New dean aims to connect minds across the campus and around the world
Dr. Wiley Souba's first meeting with the committee charged with finding a new DMS dean made a good impression. The committee members were "very engaged in the process," he says. "It was clear to me that it was really important to them that they get the best dean possible."
He was also encouraged when he visited the campus and met other members of the Dartmouth community, including the College's president, Dr. Jim Yong Kim, and provost, Carol Folt, and Dartmouth-Hitchcock copresidents Nancy Formella and Dr. James Weinstein. "These are the kind of people I'd like to work with," he recalls thinking.
Souba (who goes by "Chip") became dean of DMS on October 1, succeeding Dr. William Green, who had served as dean since 2008 and has returned to his position as chair of microbiology and immunology.
Dean: Souba came to DMS from Ohio State, where he was dean of the College of Medicine and vice president and executive dean of health sciences. At Dartmouth, he will also be vice president for health affairs of Dartmouth College and a DMS professor of surgery.
Creating leaders in medicine
See an article by Souba on leadership in academic medicine
Guide: Several principles will guide Souba's work as dean, including the "One Dartmouth" precept: continuing to build strong relationships among the components of Dartmouth—between the College and DMS and between Dartmouth-Hitchcock and DMS, for example. He also wants to forge more partnerships between DMS and communities around the world.
Another principle is emphasizing the basic goals of a medical school: to educate students and develop a strong faculty. "It's about creating an environment where the students can learn together with their professors, and where the faculty are in an environment where . . . they're fulfilled," he says.
Minds: Souba also wants to improve the educational and research missions of DMS. "We have a very good curriculum . . . but it's not as contemporary as I would like it to be," he says. "We have excellent basic research, but it's not connected to the clinical enterprise as much as it needs to be. . . . We have the talent here," he says. "It's really about connecting minds."
Finally, it's important to him that DMS graduates be committed to something larger than themselves. "We need to be a medical school that creates leaders," he says. "It's about building better human beings who can tackle the world's troubles." Souba has written more than 30 peer-reviewed articles on leadership and lectured widely on the topic. His fundamental philosophy: You can't lead effectively on the outside until you're well-grounded on the inside.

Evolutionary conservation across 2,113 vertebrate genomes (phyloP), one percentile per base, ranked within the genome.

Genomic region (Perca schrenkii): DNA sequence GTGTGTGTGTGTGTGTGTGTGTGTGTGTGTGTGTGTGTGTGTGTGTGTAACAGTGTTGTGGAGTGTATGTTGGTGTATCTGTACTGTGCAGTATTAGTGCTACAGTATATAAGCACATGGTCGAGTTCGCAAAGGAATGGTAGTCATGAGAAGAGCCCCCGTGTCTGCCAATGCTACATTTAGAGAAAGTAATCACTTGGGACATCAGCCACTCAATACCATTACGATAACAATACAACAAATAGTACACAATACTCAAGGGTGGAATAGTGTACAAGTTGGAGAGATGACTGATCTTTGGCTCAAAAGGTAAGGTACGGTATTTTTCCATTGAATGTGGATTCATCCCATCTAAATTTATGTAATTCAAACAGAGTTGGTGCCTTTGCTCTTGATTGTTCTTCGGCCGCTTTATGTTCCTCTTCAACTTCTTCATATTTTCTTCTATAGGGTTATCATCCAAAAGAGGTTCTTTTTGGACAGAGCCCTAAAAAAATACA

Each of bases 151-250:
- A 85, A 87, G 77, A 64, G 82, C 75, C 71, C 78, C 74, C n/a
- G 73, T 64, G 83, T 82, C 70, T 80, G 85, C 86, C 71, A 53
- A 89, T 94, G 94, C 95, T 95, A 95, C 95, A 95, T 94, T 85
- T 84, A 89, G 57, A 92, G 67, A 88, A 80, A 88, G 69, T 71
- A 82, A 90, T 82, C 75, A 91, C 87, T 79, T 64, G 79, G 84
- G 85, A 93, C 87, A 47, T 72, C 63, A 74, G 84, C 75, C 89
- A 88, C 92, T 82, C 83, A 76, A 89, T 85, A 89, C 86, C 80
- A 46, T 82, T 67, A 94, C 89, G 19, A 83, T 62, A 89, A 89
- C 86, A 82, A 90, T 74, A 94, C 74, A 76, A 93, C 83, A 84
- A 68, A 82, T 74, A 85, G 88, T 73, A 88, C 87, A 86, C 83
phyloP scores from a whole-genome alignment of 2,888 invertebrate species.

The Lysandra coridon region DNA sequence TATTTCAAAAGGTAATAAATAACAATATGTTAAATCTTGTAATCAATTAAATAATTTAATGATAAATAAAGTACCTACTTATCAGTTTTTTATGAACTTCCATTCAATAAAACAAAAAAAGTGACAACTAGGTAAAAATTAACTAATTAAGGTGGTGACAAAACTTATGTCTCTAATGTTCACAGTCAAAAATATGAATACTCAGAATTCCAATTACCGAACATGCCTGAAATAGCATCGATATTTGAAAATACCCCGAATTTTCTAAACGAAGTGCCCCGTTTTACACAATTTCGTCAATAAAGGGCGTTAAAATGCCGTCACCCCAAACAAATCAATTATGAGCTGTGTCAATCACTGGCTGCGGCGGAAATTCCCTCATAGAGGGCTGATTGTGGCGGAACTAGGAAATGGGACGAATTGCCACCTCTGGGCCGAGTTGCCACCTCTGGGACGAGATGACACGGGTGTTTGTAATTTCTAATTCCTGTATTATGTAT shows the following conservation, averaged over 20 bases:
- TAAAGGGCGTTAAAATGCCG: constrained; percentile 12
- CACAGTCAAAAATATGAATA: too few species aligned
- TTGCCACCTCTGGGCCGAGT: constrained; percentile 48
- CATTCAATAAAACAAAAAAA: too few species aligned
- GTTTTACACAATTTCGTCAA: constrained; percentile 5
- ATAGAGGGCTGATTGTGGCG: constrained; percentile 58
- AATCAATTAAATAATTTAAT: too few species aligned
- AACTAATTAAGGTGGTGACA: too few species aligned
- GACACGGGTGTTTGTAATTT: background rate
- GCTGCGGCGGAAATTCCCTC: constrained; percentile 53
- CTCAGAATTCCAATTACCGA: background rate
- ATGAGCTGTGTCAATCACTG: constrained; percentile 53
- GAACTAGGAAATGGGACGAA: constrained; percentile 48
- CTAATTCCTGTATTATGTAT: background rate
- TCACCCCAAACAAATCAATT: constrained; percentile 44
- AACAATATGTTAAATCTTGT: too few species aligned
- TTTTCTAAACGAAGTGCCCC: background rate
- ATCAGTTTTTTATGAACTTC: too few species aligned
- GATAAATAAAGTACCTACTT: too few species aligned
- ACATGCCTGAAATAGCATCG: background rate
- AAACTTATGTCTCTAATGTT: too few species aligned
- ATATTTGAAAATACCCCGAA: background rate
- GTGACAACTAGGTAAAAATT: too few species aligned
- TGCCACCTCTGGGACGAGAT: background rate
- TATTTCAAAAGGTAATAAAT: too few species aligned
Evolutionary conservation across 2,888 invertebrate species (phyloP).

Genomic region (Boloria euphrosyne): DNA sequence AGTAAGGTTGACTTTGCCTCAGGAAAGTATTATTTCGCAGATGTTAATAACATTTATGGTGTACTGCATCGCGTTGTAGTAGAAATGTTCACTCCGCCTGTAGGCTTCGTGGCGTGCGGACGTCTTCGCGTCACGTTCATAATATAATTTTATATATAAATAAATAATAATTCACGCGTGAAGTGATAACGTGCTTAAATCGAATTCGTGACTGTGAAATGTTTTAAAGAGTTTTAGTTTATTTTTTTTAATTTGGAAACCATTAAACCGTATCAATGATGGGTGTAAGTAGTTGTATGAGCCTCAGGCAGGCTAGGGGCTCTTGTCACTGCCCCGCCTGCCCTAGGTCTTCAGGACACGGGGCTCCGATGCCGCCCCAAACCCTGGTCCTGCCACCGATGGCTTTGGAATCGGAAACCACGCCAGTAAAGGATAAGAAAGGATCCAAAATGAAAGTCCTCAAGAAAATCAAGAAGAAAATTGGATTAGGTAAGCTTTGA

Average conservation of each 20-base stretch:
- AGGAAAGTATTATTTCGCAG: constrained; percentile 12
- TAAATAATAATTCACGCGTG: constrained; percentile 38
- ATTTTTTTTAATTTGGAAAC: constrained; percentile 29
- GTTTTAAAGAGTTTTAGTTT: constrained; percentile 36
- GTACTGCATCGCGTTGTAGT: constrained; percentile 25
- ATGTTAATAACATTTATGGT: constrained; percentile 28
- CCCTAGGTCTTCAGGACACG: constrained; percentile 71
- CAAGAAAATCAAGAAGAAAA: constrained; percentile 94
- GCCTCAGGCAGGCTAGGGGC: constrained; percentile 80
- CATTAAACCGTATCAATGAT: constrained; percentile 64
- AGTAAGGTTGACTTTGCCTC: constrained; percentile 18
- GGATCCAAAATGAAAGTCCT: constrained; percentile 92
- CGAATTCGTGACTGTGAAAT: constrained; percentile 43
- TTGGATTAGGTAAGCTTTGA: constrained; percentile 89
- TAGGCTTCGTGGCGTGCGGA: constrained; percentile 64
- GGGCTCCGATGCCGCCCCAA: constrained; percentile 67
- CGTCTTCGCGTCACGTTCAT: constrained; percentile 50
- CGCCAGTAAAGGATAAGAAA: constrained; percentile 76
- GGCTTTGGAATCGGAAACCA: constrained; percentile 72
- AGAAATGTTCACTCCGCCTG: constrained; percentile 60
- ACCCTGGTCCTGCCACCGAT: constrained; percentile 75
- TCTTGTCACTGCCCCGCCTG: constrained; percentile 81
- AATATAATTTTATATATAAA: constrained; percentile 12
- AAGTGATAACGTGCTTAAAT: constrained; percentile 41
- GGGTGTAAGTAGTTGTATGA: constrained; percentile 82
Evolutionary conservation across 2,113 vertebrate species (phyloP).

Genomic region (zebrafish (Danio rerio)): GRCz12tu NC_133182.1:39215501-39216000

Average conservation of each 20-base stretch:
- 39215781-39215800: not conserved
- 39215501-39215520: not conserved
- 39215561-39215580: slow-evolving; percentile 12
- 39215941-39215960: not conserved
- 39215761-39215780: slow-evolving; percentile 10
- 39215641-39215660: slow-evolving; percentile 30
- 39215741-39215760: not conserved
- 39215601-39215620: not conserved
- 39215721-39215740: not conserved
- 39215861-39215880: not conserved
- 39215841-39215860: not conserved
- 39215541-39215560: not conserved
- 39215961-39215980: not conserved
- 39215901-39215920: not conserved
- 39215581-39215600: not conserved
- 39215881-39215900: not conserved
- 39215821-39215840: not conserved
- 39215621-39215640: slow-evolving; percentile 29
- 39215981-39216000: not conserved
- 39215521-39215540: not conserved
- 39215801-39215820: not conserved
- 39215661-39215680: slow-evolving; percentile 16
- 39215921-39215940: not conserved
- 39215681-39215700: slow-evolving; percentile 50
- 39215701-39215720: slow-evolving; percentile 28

Souba's career has given him many chances to practice effective leadership. He earned his M.D. in 1978 at the University of Texas in Houston, then did his general surgery residency there and fellowships in Boston at Brigham and Women's Hospital and Dana-Farber Cancer Institute. While in Boston, he also earned a doctorate in nutritional biochemistry at Harvard. "I really wanted to learn to do good basic research," he says. "I've always been inquisitive."
"We need to be a medical school that creates leaders," he says.
After six years at the University of Florida, Souba returned to Boston as a professor of surgery at Harvard and the chief of surgical oncology at Massachusetts General Hospital. In 1997, his inquisitive nature led him back to school again, for an M.B.A. at Boston University. In 2006, after seven years as chair of surgery at Penn State, he moved to Ohio.
Home: He was born in Caracas, Venezuela, to American parents and lived there until he was 15. As a child, he says, he was always outside, so he welcomes the outdoor opportunities in the Upper Valley. And his wife's family is from the Boston area, so "we're kind of coming home," he says. It doesn't hurt that he's also a big fan of the Patriots, Red Sox, Celtics, and Bruins.
Since October 1, Souba's first impression of Dartmouth has been upheld. "I've been touched, moved, and inspired by how welcoming people have been," he says. "It's always nice to feel like people are glad you're here."
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